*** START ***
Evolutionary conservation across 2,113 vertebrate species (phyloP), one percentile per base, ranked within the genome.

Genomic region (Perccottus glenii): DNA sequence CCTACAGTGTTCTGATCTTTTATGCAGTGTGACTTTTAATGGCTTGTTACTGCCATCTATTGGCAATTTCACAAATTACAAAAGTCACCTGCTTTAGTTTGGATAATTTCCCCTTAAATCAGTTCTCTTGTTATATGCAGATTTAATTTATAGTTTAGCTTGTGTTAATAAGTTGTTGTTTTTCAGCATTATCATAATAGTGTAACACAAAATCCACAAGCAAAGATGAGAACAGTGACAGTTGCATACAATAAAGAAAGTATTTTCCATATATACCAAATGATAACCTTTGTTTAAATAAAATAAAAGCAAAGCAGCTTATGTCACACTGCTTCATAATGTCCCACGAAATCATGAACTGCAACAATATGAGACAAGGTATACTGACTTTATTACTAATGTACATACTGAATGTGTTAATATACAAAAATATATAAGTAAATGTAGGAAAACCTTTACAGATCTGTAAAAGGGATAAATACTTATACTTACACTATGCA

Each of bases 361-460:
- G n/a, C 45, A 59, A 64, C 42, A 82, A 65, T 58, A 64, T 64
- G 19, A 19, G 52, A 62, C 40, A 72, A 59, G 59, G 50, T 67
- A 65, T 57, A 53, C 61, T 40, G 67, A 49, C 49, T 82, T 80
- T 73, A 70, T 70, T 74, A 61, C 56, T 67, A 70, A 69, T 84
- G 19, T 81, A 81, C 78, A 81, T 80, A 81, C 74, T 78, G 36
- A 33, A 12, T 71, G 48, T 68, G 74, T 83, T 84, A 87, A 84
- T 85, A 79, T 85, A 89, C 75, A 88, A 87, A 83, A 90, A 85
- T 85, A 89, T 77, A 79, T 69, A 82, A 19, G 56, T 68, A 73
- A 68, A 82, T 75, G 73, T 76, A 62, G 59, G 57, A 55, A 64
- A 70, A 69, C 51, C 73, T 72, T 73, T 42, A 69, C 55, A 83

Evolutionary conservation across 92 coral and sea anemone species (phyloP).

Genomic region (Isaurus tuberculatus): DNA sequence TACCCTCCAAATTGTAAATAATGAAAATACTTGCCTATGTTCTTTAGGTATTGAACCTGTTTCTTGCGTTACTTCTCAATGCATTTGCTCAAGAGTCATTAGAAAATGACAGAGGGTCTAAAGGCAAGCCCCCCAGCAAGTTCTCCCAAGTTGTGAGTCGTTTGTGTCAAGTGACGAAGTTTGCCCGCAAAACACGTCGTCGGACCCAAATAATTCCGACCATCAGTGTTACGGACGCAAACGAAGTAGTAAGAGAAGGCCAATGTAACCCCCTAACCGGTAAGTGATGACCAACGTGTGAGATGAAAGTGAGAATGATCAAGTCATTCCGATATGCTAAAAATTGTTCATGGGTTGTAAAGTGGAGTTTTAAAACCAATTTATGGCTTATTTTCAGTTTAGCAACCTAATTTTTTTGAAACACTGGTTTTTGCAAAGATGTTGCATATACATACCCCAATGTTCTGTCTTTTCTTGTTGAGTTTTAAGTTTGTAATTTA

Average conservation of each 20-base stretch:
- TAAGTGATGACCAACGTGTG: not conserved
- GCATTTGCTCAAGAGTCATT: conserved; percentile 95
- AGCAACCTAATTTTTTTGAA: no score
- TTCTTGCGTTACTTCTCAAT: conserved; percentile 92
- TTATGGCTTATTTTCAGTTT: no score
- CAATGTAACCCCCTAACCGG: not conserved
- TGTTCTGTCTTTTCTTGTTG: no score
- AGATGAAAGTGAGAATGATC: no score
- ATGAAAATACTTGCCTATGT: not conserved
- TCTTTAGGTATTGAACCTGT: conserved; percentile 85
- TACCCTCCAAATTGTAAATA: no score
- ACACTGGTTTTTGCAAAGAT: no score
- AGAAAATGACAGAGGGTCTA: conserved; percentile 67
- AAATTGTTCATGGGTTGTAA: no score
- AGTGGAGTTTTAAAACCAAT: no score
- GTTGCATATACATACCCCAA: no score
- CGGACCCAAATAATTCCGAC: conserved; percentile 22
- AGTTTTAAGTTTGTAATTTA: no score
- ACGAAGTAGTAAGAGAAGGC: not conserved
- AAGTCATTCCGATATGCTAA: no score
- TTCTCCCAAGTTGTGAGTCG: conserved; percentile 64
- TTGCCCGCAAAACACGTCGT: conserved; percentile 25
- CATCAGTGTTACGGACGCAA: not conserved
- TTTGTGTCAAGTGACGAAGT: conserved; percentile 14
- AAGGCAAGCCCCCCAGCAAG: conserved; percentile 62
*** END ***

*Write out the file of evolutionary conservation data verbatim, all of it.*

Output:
Evolutionary conservation across 2,113 vertebrate species (phyloP), one percentile per base, ranked within the genome.

Genomic region (Perccottus glenii): DNA sequence CCTACAGTGTTCTGATCTTTTATGCAGTGTGACTTTTAATGGCTTGTTACTGCCATCTATTGGCAATTTCACAAATTACAAAAGTCACCTGCTTTAGTTTGGATAATTTCCCCTTAAATCAGTTCTCTTGTTATATGCAGATTTAATTTATAGTTTAGCTTGTGTTAATAAGTTGTTGTTTTTCAGCATTATCATAATAGTGTAACACAAAATCCACAAGCAAAGATGAGAACAGTGACAGTTGCATACAATAAAGAAAGTATTTTCCATATATACCAAATGATAACCTTTGTTTAAATAAAATAAAAGCAAAGCAGCTTATGTCACACTGCTTCATAATGTCCCACGAAATCATGAACTGCAACAATATGAGACAAGGTATACTGACTTTATTACTAATGTACATACTGAATGTGTTAATATACAAAAATATATAAGTAAATGTAGGAAAACCTTTACAGATCTGTAAAAGGGATAAATACTTATACTTACACTATGCA

Each of bases 361-460:
- G n/a, C 45, A 59, A 64, C 42, A 82, A 65, T 58, A 64, T 64
- G 19, A 19, G 52, A 62, C 40, A 72, A 59, G 59, G 50, T 67
- A 65, T 57, A 53, C 61, T 40, G 67, A 49, C 49, T 82, T 80
- T 73, A 70, T 70, T 74, A 61, C 56, T 67, A 70, A 69, T 84
- G 19, T 81, A 81, C 78, A 81, T 80, A 81, C 74, T 78, G 36
- A 33, A 12, T 71, G 48, T 68, G 74, T 83, T 84, A 87, A 84
- T 85, A 79, T 85, A 89, C 75, A 88, A 87, A 83, A 90, A 85
- T 85, A 89, T 77, A 79, T 69, A 82, A 19, G 56, T 68, A 73
- A 68, A 82, T 75, G 73, T 76, A 62, G 59, G 57, A 55, A 64
- A 70, A 69, C 51, C 73, T 72, T 73, T 42, A 69, C 55, A 83

Evolutionary conservation across 92 coral and sea anemone species (phyloP).

Genomic region (Isaurus tuberculatus): DNA sequence TACCCTCCAAATTGTAAATAATGAAAATACTTGCCTATGTTCTTTAGGTATTGAACCTGTTTCTTGCGTTACTTCTCAATGCATTTGCTCAAGAGTCATTAGAAAATGACAGAGGGTCTAAAGGCAAGCCCCCCAGCAAGTTCTCCCAAGTTGTGAGTCGTTTGTGTCAAGTGACGAAGTTTGCCCGCAAAACACGTCGTCGGACCCAAATAATTCCGACCATCAGTGTTACGGACGCAAACGAAGTAGTAAGAGAAGGCCAATGTAACCCCCTAACCGGTAAGTGATGACCAACGTGTGAGATGAAAGTGAGAATGATCAAGTCATTCCGATATGCTAAAAATTGTTCATGGGTTGTAAAGTGGAGTTTTAAAACCAATTTATGGCTTATTTTCAGTTTAGCAACCTAATTTTTTTGAAACACTGGTTTTTGCAAAGATGTTGCATATACATACCCCAATGTTCTGTCTTTTCTTGTTGAGTTTTAAGTTTGTAATTTA

Average conservation of each 20-base stretch:
- TAAGTGATGACCAACGTGTG: not conserved
- GCATTTGCTCAAGAGTCATT: conserved; percentile 95
- AGCAACCTAATTTTTTTGAA: no score
- TTCTTGCGTTACTTCTCAAT: conserved; percentile 92
- TTATGGCTTATTTTCAGTTT: no score
- CAATGTAACCCCCTAACCGG: not conserved
- TGTTCTGTCTTTTCTTGTTG: no score
- AGATGAAAGTGAGAATGATC: no score
- ATGAAAATACTTGCCTATGT: not conserved
- TCTTTAGGTATTGAACCTGT: conserved; percentile 85
- TACCCTCCAAATTGTAAATA: no score
- ACACTGGTTTTTGCAAAGAT: no score
- AGAAAATGACAGAGGGTCTA: conserved; percentile 67
- AAATTGTTCATGGGTTGTAA: no score
- AGTGGAGTTTTAAAACCAAT: no score
- GTTGCATATACATACCCCAA: no score
- CGGACCCAAATAATTCCGAC: conserved; percentile 22
- AGTTTTAAGTTTGTAATTTA: no score
- ACGAAGTAGTAAGAGAAGGC: not conserved
- AAGTCATTCCGATATGCTAA: no score
- TTCTCCCAAGTTGTGAGTCG: conserved; percentile 64
- TTGCCCGCAAAACACGTCGT: conserved; percentile 25
- CATCAGTGTTACGGACGCAA: not conserved
- TTTGTGTCAAGTGACGAAGT: conserved; percentile 14
- AAGGCAAGCCCCCCAGCAAG: conserved; percentile 62